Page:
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Smokers with insomnia symptoms are less likely to stop smoking.Objectives: Smoking is associated with sleep disturbances. The aim of this study was to analyze whether sleep disturbances are predictors of smoking cessation and whether continued smoking is associated with the development of sleep disturbances. Methods: A questionnaire was sent to randomly selected men and women in Northern Europe in 1999-2001 (RHINE II) and was followed up by a questionnaire in 2010-2012 (RHINE III). The study population consisted of 2568 participants who were smokers at baseline and provided data on smoking at follow-up. Insomnia symptoms were defined as having difficulty initiating and/or maintaining sleep and/or early morning awakening ≥3 nights/week. Multiple logistic regression analyses were performed to calculate odds ratios (OR). Results: Subjects with difficulty initiating sleep (adjusted odds ratio; 95% confidence interval: 0.6; 0.4-0.8), difficulty maintaining sleep (0.7; 0.5-0.9), early morning awakening (0.6; 0.4-0.8), any insomnia symptom (0.6; 0.5-0.8) or excessive daytime sleepiness (0.7; 0.5-0.8) were less likely to achieve long-term smoking cessation after adjustment for age, BMI, pack-years, hypertension, diabetes, chronic bronchitis, rhinitis, asthma, gender and BMI difference. There was no significant association between snoring and smoking cessation. In subjects without sleep disturbance at baseline, continued smoking increased the risk of developing difficulty initiating sleep during the follow-up period compared with those that had quit smoking (adj. OR 1.7, 95% CI 1.2-2.3). Conclusions: Insomnia symptoms and excessive daytime sleepiness negatively predict smoking cessation. Smoking is a risk factor for the development of difficulty initiating sleep. Treatment for sleep disturbances should be included in smoking-cessation programs. Keywords: Daytime sleepiness; Difficulties inducing sleep; Insomnia; Moking cessation.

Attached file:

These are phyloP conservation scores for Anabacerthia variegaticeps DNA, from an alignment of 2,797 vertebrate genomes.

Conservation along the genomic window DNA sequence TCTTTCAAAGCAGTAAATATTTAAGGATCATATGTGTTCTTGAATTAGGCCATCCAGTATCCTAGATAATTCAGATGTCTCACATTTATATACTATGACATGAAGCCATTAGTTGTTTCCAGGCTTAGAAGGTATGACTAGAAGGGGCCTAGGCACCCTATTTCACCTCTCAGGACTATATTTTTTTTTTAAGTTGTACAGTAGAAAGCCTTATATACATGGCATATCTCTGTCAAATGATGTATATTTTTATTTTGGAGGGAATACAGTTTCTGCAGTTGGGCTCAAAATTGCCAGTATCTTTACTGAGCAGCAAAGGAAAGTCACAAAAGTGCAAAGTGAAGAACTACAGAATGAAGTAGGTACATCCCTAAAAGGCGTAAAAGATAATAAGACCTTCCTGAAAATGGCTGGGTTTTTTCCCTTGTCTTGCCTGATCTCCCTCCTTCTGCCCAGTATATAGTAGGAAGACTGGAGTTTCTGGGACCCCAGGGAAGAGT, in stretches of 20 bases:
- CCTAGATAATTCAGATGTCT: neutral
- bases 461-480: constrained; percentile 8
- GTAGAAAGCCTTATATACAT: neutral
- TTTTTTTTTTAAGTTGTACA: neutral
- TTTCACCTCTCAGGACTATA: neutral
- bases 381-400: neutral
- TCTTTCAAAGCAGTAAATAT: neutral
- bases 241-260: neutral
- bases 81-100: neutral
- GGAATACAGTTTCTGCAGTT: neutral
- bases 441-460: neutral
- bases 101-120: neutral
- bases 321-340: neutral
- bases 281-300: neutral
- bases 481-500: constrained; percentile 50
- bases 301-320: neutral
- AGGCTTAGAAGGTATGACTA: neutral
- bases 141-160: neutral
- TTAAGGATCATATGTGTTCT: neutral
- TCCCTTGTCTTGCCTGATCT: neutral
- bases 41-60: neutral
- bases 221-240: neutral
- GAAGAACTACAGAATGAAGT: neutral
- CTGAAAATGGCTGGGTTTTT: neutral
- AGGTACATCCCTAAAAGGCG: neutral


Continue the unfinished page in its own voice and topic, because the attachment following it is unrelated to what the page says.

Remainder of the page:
Development of classification criteria for hand osteoarthritis: comparative analyses of persons with and without hand osteoarthritis.Objectives: Further knowledge about typical hand osteoarthritis (OA) characteristics is needed for the development of new classification criteria for hand OA. Methods: In a cross-sectional multi-centre international study, a convenience sample of patients from primary and secondary/tertiary care with a physician-based hand OA diagnosis (n = 128) were compared with controls with hand complaints due to inflammatory or non-inflammatory conditions (n = 70). We examined whether self-reported, clinical, radiographic and laboratory findings were associated with hand OA using logistic regression analyses. Discrimination between groups was assessed by calculating the area under receiver operating curves (AUC). Results: Strong associations with hand OA were observed for radiographic osteophytes (OR = 1.62, 95% CI 1.40 to 1.88) and joint space narrowing (JSN) (OR = 1.57, 95% CI 1.36 to 1.82) in the distal interphalangeal (DIP) joints with excellent discrimination (AUC = 0.82 for both). For osteophytes and JSN, we found acceptable discrimination between groups in the proximal interphalangeal joints (AUC = 0.77 and 0.78, respectively), but poorer discrimination in the first carpometacarpal joints (AUC = 0.67 and 0.63, respectively). Painful DIP joints were associated with hand OA, but were less able to discriminate between groups (AUC = 0.67). Age and family history of OA were positively associated with hand OA, whereas negative associations were found for pain, stiffness and soft tissue swelling in metacarpophalangeal joints, pain and marginal erosions in wrists, longer morning stiffness, inflammatory biomarkers and autoantibodies. Conclusions: Differences in symptoms, clinical findings, radiographic changes and laboratory tests were found in patients with hand OA versus controls. Radiographic OA features, especially in DIP joints, were best suited to discriminate between groups. Keywords: Ankylosing Spondylitis; Anti-TNF; Chondrocalcinosis; Chondrocytes; Epidemiology; Gene Polymorphism; Hand Osteoarthritis; Knee Osteoarthritis; MRI; Osteoarthritis; Outcomes research; Patient perspective; Qualitative research; Rehabilitation; Spondyloarthritis; Ultrasonography.